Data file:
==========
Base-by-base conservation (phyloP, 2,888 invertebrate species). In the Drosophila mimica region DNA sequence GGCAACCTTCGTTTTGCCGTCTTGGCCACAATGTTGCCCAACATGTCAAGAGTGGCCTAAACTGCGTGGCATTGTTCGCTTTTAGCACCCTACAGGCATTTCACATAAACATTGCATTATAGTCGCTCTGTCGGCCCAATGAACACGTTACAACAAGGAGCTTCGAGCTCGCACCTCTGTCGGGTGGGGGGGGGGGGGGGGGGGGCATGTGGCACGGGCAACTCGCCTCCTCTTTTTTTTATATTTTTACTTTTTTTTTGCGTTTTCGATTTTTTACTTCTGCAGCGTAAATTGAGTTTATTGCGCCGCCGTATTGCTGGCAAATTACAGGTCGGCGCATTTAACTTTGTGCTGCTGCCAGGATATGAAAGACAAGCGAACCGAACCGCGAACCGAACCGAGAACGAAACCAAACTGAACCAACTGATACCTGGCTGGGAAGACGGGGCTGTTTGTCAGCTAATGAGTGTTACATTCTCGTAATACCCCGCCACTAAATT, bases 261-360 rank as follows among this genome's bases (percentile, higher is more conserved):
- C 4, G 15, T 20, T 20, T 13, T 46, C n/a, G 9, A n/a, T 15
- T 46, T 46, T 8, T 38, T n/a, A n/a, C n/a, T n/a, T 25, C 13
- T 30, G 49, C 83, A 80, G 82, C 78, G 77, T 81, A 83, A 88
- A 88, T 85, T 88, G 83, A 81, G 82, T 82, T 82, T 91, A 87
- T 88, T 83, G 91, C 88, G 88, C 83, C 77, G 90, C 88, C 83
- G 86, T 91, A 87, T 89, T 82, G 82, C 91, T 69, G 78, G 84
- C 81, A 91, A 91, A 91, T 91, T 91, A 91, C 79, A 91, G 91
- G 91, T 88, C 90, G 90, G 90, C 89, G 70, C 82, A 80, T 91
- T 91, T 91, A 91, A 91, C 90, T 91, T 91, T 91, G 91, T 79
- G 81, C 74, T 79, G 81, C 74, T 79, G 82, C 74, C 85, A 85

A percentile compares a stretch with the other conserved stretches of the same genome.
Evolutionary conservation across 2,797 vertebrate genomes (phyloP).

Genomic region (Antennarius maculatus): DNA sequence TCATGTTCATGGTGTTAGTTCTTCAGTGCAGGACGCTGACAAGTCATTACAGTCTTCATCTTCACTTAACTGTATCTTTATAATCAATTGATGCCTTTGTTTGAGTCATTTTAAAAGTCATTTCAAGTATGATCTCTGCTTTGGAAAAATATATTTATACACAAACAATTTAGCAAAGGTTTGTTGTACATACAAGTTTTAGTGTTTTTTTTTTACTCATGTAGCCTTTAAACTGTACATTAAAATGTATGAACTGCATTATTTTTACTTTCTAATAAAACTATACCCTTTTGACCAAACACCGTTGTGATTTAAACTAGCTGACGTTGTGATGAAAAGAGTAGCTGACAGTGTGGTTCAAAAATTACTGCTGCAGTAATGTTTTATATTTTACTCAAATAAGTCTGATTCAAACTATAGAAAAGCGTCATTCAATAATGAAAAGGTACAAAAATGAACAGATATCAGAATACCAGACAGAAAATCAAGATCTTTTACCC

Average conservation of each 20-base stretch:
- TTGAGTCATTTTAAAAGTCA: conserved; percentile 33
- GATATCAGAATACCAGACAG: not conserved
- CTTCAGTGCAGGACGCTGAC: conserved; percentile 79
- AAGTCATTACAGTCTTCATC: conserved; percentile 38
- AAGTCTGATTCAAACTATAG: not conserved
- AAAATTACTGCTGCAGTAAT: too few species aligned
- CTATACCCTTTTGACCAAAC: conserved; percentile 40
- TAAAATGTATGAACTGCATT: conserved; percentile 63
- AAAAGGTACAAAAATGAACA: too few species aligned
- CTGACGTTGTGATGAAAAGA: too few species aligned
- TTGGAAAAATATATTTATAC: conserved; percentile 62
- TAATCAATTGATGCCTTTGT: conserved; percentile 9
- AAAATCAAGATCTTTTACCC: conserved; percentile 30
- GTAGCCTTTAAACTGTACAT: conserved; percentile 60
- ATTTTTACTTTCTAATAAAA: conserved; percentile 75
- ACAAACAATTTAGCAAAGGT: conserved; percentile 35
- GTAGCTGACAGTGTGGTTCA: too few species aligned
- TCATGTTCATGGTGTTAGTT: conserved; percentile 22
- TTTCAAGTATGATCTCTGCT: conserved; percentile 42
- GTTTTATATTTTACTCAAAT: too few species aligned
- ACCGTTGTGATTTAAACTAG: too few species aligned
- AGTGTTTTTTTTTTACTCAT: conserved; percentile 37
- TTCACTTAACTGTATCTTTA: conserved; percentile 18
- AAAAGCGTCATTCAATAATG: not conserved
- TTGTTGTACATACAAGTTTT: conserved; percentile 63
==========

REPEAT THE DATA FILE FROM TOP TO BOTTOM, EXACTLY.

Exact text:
Base-by-base conservation (phyloP, 2,888 invertebrate species). In the Drosophila mimica region DNA sequence GGCAACCTTCGTTTTGCCGTCTTGGCCACAATGTTGCCCAACATGTCAAGAGTGGCCTAAACTGCGTGGCATTGTTCGCTTTTAGCACCCTACAGGCATTTCACATAAACATTGCATTATAGTCGCTCTGTCGGCCCAATGAACACGTTACAACAAGGAGCTTCGAGCTCGCACCTCTGTCGGGTGGGGGGGGGGGGGGGGGGGGCATGTGGCACGGGCAACTCGCCTCCTCTTTTTTTTATATTTTTACTTTTTTTTTGCGTTTTCGATTTTTTACTTCTGCAGCGTAAATTGAGTTTATTGCGCCGCCGTATTGCTGGCAAATTACAGGTCGGCGCATTTAACTTTGTGCTGCTGCCAGGATATGAAAGACAAGCGAACCGAACCGCGAACCGAACCGAGAACGAAACCAAACTGAACCAACTGATACCTGGCTGGGAAGACGGGGCTGTTTGTCAGCTAATGAGTGTTACATTCTCGTAATACCCCGCCACTAAATT, bases 261-360 rank as follows among this genome's bases (percentile, higher is more conserved):
- C 4, G 15, T 20, T 20, T 13, T 46, C n/a, G 9, A n/a, T 15
- T 46, T 46, T 8, T 38, T n/a, A n/a, C n/a, T n/a, T 25, C 13
- T 30, G 49, C 83, A 80, G 82, C 78, G 77, T 81, A 83, A 88
- A 88, T 85, T 88, G 83, A 81, G 82, T 82, T 82, T 91, A 87
- T 88, T 83, G 91, C 88, G 88, C 83, C 77, G 90, C 88, C 83
- G 86, T 91, A 87, T 89, T 82, G 82, C 91, T 69, G 78, G 84
- C 81, A 91, A 91, A 91, T 91, T 91, A 91, C 79, A 91, G 91
- G 91, T 88, C 90, G 90, G 90, C 89, G 70, C 82, A 80, T 91
- T 91, T 91, A 91, A 91, C 90, T 91, T 91, T 91, G 91, T 79
- G 81, C 74, T 79, G 81, C 74, T 79, G 82, C 74, C 85, A 85

A percentile compares a stretch with the other conserved stretches of the same genome.
Evolutionary conservation across 2,797 vertebrate genomes (phyloP).

Genomic region (Antennarius maculatus): DNA sequence TCATGTTCATGGTGTTAGTTCTTCAGTGCAGGACGCTGACAAGTCATTACAGTCTTCATCTTCACTTAACTGTATCTTTATAATCAATTGATGCCTTTGTTTGAGTCATTTTAAAAGTCATTTCAAGTATGATCTCTGCTTTGGAAAAATATATTTATACACAAACAATTTAGCAAAGGTTTGTTGTACATACAAGTTTTAGTGTTTTTTTTTTACTCATGTAGCCTTTAAACTGTACATTAAAATGTATGAACTGCATTATTTTTACTTTCTAATAAAACTATACCCTTTTGACCAAACACCGTTGTGATTTAAACTAGCTGACGTTGTGATGAAAAGAGTAGCTGACAGTGTGGTTCAAAAATTACTGCTGCAGTAATGTTTTATATTTTACTCAAATAAGTCTGATTCAAACTATAGAAAAGCGTCATTCAATAATGAAAAGGTACAAAAATGAACAGATATCAGAATACCAGACAGAAAATCAAGATCTTTTACCC

Average conservation of each 20-base stretch:
- TTGAGTCATTTTAAAAGTCA: conserved; percentile 33
- GATATCAGAATACCAGACAG: not conserved
- CTTCAGTGCAGGACGCTGAC: conserved; percentile 79
- AAGTCATTACAGTCTTCATC: conserved; percentile 38
- AAGTCTGATTCAAACTATAG: not conserved
- AAAATTACTGCTGCAGTAAT: too few species aligned
- CTATACCCTTTTGACCAAAC: conserved; percentile 40
- TAAAATGTATGAACTGCATT: conserved; percentile 63
- AAAAGGTACAAAAATGAACA: too few species aligned
- CTGACGTTGTGATGAAAAGA: too few species aligned
- TTGGAAAAATATATTTATAC: conserved; percentile 62
- TAATCAATTGATGCCTTTGT: conserved; percentile 9
- AAAATCAAGATCTTTTACCC: conserved; percentile 30
- GTAGCCTTTAAACTGTACAT: conserved; percentile 60
- ATTTTTACTTTCTAATAAAA: conserved; percentile 75
- ACAAACAATTTAGCAAAGGT: conserved; percentile 35
- GTAGCTGACAGTGTGGTTCA: too few species aligned
- TCATGTTCATGGTGTTAGTT: conserved; percentile 22
- TTTCAAGTATGATCTCTGCT: conserved; percentile 42
- GTTTTATATTTTACTCAAAT: too few species aligned
- ACCGTTGTGATTTAAACTAG: too few species aligned
- AGTGTTTTTTTTTTACTCAT: conserved; percentile 37
- TTCACTTAACTGTATCTTTA: conserved; percentile 18
- AAAAGCGTCATTCAATAATG: not conserved
- TTGTTGTACATACAAGTTTT: conserved; percentile 63